I passionately believe education must be for all and that it should allow individuals to reach their full potential. But I equally believe that education must be accessible in ways that see recipients being empowered and built up in what they CAN do and not what they CANNOT do. For some this means an education that does not rely on literacy ability alone. Instead I believe education should seek to equip our young people to express themselves meaningfully; to engage in issues that affect themselves and others; and to empower them to feel they can learn and achieve regardless of their attainment in school.
To this end, in 2010 my corps partnered with The Lighthouse Group’ – an education charity designed to help young people and their families ‘Transform Lives for Good’. Through behaviour coaching, we trained 3 volunteers to go into schools on a weekly basis and work with some of the most vulnerable and disinterested pupils in my school. The results were amazing – the simple act of providing one 1:1 weekly coaching with children who were finding school difficult made the world of difference, not only in terms of their attainment, but for me it transformed their attitude to education; this at the primary phase of their education rather than waiting for secondary school where it could all go wrong! These volunteers were not experts, simply people willing to give up some time to be trained and then an hour per week per pupil to engage in 1:1 behaviour coaching. This a few years later was embraced by the Salvation Army’s Children’s Ministries department. Could you or your corps make a positive, transforming difference in the lives of vulnerable young people? Perhaps the TLG’s Behaviour Coaching programme with the SA Children’s Ministry department could be the way forward.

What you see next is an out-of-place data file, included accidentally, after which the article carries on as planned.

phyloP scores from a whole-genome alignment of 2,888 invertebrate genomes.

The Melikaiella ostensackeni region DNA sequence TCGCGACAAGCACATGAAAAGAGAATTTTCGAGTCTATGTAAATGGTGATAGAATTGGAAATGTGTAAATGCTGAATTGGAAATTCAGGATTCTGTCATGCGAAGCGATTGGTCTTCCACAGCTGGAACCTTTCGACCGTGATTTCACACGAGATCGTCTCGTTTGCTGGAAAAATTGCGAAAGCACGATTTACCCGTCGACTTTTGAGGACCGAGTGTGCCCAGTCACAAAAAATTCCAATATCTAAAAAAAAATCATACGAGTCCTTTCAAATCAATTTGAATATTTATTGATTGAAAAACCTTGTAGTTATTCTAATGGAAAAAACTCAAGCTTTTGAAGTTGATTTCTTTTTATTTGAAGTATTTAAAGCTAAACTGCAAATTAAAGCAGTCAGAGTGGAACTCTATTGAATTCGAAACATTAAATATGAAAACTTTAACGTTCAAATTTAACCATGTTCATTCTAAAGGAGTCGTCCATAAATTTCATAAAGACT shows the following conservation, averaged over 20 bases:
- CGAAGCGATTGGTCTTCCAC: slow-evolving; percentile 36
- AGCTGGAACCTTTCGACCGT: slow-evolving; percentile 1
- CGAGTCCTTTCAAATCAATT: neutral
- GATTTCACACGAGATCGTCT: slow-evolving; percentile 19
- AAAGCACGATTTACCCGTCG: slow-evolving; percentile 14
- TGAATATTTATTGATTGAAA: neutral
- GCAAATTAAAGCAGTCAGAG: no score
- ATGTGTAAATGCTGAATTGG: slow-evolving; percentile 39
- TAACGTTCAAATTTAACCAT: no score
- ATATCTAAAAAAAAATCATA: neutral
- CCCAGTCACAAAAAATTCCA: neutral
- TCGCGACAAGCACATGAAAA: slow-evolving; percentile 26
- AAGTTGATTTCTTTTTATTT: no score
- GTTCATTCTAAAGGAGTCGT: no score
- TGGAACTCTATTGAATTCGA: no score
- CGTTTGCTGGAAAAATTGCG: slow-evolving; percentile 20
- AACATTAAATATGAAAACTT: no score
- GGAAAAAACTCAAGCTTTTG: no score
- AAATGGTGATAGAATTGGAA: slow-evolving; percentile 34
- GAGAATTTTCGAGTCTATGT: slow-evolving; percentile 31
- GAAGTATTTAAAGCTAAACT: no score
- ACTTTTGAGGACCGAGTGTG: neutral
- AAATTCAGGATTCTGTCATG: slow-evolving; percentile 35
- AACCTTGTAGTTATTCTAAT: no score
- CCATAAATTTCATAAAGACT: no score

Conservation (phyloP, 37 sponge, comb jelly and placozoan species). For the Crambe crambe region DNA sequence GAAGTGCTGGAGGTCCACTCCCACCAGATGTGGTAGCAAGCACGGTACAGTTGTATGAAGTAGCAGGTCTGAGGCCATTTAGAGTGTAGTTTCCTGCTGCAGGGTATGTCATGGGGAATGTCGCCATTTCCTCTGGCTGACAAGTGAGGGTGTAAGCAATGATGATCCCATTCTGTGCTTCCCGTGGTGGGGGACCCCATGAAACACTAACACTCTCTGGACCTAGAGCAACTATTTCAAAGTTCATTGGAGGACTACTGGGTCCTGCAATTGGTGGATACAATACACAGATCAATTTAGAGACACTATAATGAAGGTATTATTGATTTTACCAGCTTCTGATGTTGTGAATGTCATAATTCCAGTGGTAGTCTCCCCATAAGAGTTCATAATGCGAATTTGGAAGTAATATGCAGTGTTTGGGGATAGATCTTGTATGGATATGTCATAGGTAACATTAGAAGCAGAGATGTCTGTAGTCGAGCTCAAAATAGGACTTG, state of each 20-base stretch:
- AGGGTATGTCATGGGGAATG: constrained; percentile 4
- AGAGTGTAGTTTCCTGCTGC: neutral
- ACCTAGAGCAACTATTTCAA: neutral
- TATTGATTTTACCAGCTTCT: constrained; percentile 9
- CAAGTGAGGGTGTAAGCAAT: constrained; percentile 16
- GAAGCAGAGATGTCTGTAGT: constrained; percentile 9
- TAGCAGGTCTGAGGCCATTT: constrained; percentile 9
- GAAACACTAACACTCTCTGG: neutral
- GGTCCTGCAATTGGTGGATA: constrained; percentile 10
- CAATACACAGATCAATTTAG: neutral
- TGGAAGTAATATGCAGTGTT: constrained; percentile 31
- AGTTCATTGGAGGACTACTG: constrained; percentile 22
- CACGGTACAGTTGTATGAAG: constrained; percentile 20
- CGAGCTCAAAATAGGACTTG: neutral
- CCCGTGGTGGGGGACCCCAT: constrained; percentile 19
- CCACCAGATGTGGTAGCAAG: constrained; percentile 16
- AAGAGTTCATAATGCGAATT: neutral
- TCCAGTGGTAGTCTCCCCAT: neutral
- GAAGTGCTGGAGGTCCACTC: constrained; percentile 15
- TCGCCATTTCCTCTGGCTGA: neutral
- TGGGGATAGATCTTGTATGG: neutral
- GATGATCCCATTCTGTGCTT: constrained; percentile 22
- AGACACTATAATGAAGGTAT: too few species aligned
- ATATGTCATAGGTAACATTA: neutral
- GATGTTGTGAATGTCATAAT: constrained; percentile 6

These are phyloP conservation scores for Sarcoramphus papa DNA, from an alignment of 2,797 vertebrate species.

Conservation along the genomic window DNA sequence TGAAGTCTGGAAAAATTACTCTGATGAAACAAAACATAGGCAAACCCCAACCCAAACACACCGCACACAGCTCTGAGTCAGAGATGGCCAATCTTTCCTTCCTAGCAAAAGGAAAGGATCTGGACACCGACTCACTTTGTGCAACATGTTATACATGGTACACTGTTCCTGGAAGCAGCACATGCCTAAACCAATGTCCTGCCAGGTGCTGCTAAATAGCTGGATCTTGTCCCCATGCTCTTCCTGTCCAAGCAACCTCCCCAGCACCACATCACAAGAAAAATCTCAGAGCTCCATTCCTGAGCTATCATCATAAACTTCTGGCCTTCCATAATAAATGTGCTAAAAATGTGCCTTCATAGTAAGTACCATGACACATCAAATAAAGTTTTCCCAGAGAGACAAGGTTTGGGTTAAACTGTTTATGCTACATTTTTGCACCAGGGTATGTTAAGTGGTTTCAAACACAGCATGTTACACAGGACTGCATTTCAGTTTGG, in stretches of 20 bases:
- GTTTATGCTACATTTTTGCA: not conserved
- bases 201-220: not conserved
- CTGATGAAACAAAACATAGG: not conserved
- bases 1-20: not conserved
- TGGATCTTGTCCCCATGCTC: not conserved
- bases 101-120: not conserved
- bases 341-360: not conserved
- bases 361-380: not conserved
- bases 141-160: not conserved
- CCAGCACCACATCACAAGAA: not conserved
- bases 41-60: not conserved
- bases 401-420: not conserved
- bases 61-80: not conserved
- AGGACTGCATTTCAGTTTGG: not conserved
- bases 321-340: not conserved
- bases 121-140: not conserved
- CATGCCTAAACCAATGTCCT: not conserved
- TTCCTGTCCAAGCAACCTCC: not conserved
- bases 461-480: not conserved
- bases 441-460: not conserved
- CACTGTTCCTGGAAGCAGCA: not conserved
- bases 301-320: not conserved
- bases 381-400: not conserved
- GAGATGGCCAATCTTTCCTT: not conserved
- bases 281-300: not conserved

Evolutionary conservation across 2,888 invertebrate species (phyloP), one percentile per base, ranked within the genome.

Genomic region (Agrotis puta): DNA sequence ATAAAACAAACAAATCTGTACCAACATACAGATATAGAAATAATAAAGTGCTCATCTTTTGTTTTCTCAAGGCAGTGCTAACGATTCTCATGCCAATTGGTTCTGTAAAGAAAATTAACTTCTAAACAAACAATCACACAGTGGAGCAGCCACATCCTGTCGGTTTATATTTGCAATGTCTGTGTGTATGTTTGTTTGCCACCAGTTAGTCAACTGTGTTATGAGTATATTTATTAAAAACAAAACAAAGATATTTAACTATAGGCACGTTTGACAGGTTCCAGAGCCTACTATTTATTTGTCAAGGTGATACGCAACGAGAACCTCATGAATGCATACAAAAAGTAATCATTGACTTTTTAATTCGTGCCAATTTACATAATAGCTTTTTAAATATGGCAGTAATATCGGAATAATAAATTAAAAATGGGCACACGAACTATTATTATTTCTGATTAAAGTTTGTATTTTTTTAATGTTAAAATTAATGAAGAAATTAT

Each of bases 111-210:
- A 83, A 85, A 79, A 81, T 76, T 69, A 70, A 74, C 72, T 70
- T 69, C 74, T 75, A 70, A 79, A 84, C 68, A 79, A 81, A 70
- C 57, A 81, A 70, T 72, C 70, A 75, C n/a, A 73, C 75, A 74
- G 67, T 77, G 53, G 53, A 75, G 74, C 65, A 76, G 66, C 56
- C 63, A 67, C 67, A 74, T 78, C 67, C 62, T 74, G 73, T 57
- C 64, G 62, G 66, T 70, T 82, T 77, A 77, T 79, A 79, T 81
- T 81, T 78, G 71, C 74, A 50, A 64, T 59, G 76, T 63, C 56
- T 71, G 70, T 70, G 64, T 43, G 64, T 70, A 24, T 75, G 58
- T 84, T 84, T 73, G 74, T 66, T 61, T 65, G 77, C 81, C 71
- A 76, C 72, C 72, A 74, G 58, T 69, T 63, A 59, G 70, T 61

I fully agree that young people should be prepared for their ‘role in the society’ to which they belong but too often this role is distorted, shaped – even forced upon them – to the point where they can no longer by who God plans them to be, instead they are a product of what society ‘needs’ at that particular time. Perhaps this goes some way to explain an earlier question of why so many young people are not in education, employment or training. Does a ‘good education’ not produce young citizens that are allowed to grow and develop into people they, and who God, wants them to be? Our UK society would claim denied access to education is an injustice but to me injustice in our education system is a deeper issue than just having access to it. What is a good education to you?
Andrew Manley is a second year cadet at William Booth Training College in London, and will take up his first appointment in Berwick in July.